There’s a sensitive story out there about a player who could be one of the top prospects on the Tampa Bay Buccaneers’ draft list.
According to reports, LSU cornerback Morris Claiborne scored a four out of a possible 50 on the Wonderlic Test that was given to prospects at the scouting combine in February. That’s a very low score, but should it impact Morris’ status in the draft?
"This should not have an impact,’’ ESPN draft analyst Mel Kiper Jr. said. “Not to minimize his position, but this isn't a quarterback, this isn't a middle linebacker, this isn't a guy that needs to memorize a dozen reads. He needs to react. Assuming he was fine in interviews -- and all I've heard is he's a good kid -- it shouldn't change the way teams view him. I will have him as the No. 5 pick to the Bucs. These things pop up now and then and teams do a quick check, and they do their own evaluations, and they move on. Besides, not all teams trust everything they hear anyway."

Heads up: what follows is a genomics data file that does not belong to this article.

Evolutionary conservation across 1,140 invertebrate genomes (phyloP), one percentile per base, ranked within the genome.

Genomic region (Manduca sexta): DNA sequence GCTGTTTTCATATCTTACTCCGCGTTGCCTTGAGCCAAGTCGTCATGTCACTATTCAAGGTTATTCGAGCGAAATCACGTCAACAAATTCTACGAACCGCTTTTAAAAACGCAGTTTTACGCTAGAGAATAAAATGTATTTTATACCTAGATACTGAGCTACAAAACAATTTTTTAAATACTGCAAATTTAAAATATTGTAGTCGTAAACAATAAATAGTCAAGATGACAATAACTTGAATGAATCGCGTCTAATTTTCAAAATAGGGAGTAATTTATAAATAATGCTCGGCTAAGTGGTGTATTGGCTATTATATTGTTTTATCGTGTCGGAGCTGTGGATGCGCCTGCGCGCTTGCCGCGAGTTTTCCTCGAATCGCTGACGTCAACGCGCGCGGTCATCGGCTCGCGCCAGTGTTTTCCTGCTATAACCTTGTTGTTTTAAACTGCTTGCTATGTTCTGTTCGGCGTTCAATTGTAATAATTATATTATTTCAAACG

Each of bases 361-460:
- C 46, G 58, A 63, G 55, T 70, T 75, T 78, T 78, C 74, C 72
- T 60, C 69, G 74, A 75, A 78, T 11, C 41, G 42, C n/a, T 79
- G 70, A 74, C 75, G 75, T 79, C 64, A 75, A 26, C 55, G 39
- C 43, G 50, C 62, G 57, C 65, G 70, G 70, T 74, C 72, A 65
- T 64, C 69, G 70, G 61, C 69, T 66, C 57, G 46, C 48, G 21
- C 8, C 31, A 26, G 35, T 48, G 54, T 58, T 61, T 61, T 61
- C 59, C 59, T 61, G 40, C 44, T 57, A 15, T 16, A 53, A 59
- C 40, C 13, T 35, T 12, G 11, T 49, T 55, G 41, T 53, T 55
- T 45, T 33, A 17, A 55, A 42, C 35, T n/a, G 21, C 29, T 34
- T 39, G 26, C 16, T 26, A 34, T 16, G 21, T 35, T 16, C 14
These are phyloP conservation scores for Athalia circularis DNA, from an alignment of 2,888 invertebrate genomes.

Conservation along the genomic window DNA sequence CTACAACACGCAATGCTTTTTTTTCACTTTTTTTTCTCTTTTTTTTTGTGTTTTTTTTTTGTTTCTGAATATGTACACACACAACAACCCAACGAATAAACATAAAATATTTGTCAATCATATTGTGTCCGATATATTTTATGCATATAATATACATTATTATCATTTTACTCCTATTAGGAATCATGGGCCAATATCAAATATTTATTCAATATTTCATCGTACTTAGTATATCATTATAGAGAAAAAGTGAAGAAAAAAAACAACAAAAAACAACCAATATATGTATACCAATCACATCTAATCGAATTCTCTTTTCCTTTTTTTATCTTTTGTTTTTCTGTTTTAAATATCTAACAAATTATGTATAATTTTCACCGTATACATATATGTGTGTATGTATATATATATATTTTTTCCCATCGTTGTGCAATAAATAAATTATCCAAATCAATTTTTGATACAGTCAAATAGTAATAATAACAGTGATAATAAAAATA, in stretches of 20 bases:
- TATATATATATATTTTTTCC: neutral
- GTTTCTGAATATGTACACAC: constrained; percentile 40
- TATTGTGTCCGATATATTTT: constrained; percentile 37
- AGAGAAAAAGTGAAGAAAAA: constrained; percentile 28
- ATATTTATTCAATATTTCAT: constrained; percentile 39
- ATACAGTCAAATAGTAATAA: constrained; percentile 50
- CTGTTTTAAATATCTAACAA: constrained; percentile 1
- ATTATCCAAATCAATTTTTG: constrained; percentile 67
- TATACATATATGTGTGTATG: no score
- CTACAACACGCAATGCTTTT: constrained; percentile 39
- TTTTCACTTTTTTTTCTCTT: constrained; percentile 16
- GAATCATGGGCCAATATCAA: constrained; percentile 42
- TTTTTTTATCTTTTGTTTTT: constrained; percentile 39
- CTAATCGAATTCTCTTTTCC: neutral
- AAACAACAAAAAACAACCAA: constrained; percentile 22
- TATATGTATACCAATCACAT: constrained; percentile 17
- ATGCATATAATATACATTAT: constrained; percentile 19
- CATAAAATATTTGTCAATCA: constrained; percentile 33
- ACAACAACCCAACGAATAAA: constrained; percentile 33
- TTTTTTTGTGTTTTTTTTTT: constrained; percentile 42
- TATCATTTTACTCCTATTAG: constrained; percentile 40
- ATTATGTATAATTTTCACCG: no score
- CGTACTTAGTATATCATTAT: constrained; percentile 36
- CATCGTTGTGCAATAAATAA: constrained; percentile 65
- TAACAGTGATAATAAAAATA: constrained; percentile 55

I’m with Kiper. I don’t think this works against Claiborne at all. If the Bucs (or another team) like Claiborne as a player and person, I say go ahead and draft him.
A bad Wonderlic score by itself isn’t reason to stay away from a prospect. I’ve seen a similar situation in the NFC South before.
When the Carolina Panthers drafted Chris Gamble back in 2004, there were reports that the cornerback also had a low Wonderlic score. The Panthers did their homework on Gamble and drafted him. It’s worked out pretty well. Gamble’s been starting for the last eight seasons and has 27 career interceptions.